“Vietnam can be another peeled shrimp supplier but they had been focusing on markets other than the United States,” he said.

Meanwhile, new farms and modern processing plants will help India produce more value-added items like skewers, marinated, shrimp rings, etc., said the buyer. Cooked shrimp exports from India are also expected to increase during next couple of years.

“I don’t see any breaded shrimp facilities coming up in India, but there is an opportunity for someone to soon start up breaded shrimp production in India,” he said.

Challenge lies in innovation

For Europe, Takeuchi is expecting firm shrimp prices to remain combined with steady demand in the coming months.

“There are signs of a price slide, cheap offers in the market but the fact is that there is not so much activity either to be able to justify this as a market trend,” he said.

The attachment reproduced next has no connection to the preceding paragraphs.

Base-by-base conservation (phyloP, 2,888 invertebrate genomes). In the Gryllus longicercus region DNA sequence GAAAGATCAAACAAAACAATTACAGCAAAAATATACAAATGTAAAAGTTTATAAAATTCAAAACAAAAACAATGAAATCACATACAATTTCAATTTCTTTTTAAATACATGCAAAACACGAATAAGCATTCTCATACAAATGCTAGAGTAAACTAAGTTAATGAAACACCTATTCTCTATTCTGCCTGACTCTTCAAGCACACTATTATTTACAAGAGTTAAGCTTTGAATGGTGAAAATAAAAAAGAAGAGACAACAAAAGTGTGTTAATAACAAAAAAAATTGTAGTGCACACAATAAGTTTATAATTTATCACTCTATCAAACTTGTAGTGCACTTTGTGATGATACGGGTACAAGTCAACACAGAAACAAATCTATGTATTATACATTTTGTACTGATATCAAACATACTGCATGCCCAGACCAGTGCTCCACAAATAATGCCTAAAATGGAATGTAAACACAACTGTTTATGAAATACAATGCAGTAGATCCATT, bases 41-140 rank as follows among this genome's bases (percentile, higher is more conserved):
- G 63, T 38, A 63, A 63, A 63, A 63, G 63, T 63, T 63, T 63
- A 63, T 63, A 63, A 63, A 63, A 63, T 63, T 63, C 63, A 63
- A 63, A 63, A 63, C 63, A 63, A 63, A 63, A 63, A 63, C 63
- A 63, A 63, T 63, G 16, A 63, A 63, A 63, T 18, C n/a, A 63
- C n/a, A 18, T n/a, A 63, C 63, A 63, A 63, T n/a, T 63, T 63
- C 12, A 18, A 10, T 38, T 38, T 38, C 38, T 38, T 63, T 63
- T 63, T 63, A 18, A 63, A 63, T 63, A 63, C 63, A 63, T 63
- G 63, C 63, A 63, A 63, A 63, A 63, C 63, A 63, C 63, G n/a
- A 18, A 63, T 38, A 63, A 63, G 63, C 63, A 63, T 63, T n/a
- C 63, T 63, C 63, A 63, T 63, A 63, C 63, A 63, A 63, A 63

On one side, EU retailers have taken shrimp firmly and there is still room for innovation giving consumers new experiences. “That is the challenge that lays ahead in my mind right now.

“Shrimp prices have been firm but stable in the last few years and that has been beneficial towards steady demand and room for innovation”.

As long as there are no unexpected diseases, or drastic measures such as a red listing of a major country, or any other sort of crisis in the US or China market, “I am all in for a stable and strong market ahead,” he said.